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Male birth control: Balancing responsibility and comfort

For many young women, the 4-by-2 inch rectangular pack of pills sitting on the bathroom counter is a familiar sight. It’s a daily task that involves taking one pill after your phone goes off. These pills can be prescribed for a variety of reasons, but are most typically used to prevent unwanted pregnancies and regulate menstrual cycles. 

A poll from fall of 2021 showed how over half of U.S. college students in heterosexual relationships use male condoms to prevent pregnancy, followed closely by birth control. Around 20% use withdrawal, or the “pull out” method, and is followed by intrauterine devices (IUD), among other methods. 

One method was left out of this data: male-controlled forms of birth control like oral or gel products.  

Currently, the only forms of male birth control available includes condoms, abstinence and  vasectomy. However, as of late, a new form of male birth control is going through trial runs at Eastern Virginia Medical School (EVMS). This novel method involves applying a contraceptive gel to a man’s shoulders once a day to reduce sperm count. The gel is part testosterone and part nestorone, which blocks sperm production, according to ABC8News. Dr. David Archer, the lead on the study at EVMS, notes the initial trials are promising. Thus far, researchers have found that the gel has succeeded in preventing pregnancies and the subjects haven’t experienced any side effects.

Instead, the greatest issue the contraceptive gel is facing is ensuring that men actually use the gel. Archer states that study-wide, about 46% of participants have dropped out of the study because they got tired of the routine, according to ABC8News.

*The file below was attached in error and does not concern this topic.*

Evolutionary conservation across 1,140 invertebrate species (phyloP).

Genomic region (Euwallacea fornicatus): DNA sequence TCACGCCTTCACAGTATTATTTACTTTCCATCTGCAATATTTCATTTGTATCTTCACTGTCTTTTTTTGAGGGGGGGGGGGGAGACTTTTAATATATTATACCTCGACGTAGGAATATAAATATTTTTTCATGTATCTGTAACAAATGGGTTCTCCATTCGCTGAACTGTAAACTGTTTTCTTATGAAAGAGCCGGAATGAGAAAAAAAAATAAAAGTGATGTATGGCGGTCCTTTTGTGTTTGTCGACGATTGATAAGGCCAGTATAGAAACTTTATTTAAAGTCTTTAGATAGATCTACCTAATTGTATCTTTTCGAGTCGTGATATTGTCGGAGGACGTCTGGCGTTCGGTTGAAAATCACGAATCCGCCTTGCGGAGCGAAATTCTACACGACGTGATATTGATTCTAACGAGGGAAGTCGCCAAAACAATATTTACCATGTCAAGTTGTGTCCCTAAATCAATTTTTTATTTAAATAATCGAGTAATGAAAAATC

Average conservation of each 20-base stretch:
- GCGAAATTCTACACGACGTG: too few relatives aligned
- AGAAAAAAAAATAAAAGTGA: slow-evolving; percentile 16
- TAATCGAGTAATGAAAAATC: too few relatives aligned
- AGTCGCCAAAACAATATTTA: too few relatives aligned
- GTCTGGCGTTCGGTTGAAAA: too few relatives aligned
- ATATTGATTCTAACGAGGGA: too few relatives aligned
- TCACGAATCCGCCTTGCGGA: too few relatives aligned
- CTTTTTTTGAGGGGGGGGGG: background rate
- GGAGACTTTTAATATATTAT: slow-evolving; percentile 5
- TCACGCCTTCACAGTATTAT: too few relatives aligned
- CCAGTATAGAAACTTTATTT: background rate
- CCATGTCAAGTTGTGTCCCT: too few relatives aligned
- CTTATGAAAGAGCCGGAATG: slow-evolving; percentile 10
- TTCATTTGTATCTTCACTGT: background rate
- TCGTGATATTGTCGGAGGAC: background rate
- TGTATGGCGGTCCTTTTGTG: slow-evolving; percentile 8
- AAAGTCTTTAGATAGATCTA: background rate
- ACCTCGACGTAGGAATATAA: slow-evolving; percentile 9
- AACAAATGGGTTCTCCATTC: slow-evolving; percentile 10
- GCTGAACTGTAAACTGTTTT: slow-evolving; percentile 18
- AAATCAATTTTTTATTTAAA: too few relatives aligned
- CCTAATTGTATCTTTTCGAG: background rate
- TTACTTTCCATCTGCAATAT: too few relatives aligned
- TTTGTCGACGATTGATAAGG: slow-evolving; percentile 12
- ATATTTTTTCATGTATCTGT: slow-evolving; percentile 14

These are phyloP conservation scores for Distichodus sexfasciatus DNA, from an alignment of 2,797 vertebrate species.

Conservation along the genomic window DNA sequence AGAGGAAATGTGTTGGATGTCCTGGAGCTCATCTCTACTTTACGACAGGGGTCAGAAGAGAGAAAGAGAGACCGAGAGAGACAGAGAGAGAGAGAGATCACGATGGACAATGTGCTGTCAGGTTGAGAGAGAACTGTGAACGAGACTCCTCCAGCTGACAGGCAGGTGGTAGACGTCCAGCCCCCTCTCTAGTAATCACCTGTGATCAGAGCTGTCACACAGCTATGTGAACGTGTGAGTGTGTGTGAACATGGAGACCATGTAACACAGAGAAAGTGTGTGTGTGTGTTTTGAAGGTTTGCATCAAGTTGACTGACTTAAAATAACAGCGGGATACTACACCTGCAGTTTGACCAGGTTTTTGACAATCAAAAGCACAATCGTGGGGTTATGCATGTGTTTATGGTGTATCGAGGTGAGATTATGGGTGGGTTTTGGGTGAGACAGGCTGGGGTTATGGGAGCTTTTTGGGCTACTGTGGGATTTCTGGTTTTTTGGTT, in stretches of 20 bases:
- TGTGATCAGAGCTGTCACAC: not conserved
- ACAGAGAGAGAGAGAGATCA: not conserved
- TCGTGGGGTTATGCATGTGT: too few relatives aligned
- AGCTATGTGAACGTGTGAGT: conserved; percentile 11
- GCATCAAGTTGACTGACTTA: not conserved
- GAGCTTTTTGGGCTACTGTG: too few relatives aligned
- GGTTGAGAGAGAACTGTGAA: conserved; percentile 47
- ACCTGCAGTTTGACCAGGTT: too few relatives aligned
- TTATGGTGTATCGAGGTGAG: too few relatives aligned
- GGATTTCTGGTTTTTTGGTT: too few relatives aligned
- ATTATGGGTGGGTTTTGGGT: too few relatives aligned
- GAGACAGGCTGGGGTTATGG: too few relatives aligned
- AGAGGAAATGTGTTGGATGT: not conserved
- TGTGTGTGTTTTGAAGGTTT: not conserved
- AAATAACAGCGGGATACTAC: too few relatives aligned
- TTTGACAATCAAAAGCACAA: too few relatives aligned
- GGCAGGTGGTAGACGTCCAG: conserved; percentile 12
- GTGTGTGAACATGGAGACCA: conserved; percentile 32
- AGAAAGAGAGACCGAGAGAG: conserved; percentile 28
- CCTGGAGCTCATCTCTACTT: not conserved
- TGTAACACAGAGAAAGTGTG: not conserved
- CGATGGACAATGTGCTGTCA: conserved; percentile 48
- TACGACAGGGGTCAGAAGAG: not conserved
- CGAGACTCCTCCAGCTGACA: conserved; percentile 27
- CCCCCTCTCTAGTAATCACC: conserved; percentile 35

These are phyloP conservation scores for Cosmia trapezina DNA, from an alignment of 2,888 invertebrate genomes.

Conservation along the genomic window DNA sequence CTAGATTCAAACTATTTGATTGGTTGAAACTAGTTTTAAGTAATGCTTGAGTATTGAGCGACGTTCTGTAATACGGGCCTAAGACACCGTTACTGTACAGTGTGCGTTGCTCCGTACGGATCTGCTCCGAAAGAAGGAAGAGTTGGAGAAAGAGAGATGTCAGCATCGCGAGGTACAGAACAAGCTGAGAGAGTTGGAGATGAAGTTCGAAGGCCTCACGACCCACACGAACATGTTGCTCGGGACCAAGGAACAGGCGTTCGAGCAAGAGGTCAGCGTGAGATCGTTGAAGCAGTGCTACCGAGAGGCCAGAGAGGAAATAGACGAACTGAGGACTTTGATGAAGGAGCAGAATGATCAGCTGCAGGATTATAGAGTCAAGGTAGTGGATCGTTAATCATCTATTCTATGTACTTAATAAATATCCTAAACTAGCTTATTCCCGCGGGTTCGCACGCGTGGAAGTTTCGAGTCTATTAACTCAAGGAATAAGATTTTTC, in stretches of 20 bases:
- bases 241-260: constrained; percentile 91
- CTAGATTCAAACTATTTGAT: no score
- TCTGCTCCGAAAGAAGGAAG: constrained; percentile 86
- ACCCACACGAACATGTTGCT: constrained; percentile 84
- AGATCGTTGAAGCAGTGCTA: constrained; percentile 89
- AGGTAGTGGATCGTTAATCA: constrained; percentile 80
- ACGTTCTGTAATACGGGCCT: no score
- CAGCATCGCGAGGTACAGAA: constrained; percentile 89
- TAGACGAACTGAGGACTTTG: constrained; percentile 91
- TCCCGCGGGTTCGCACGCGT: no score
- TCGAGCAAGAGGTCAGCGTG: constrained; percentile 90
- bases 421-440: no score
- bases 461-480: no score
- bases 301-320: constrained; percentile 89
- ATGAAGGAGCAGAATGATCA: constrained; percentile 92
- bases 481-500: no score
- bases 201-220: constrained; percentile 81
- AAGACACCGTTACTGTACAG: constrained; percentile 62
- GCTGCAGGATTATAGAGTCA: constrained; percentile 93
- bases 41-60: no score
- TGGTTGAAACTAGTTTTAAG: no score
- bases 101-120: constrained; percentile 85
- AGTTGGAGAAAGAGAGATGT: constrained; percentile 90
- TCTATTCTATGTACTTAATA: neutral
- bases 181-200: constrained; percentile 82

Kristen Antignano, the partner of a male participant in the study, discussed the benefits of this new method. 

“I think if this was available to younger single guys, why wouldn’t they be interested — just like young women — wanting to take power in their own reproductive health?” Antignano said

Women often bear sole responsibility when it comes to reproductive health and sexual relationships. Some men are armed with a variety of excuses to avoid using protection or may not use any protection at all, leading to an increase in disease transmission as well as an increase in unwanted pregnancies. For women who opt to use birth control pills, the responsibility falls on them solely to take the pills regularly, which plays a large role in the method’s effectiveness. 

According to the study above, almost half of men dropped out of the study because they simply weren’t able to keep up with the routine of applying the gel, thus placing reproductive responsibility back on women. 

How incredibly frustrating and disappointing that based on this particular trial, when an innovative birth control option for men is presented that involves no penetration or painful insertion and shows little to no side effects, the trial still falls short due to a lack of commitment. Hesitations and potential stigmas surrounding male birth control need to be reframed, as male birth control could potentially be an important, safe contraception method for both parties. 

Women put their bodies through a lot in order to protect against unwanted pregnancies and to protect themselves and their partners’ reproductive health. IUDs involve the insertion of a device into the uterus, which may result in cramping or pain followed by dizziness and spotting in the coming months, according to Planned Parenthood. Birth control pills have a variety of potential side effects including nausea, headaches and migraines, spotting between periods and changes in the patient’s mood, according to Medical News Today. Being responsible doesn’t always mean being comfortable, something that men in sexual relationships need to understand. 

Although male birth control options are limited and new forms are still being developed before being released to the public, male responsibility within a sexual relationship needs to be advocated for far more aggressively, with less pressure and shame being put on women. Once these male birth control options are available, there should be just as much pressure on men to utilize these options as there currently is for women. The relationship involves two people, therefore both parties should be responsible and contribute to one another’s reproductive health. 


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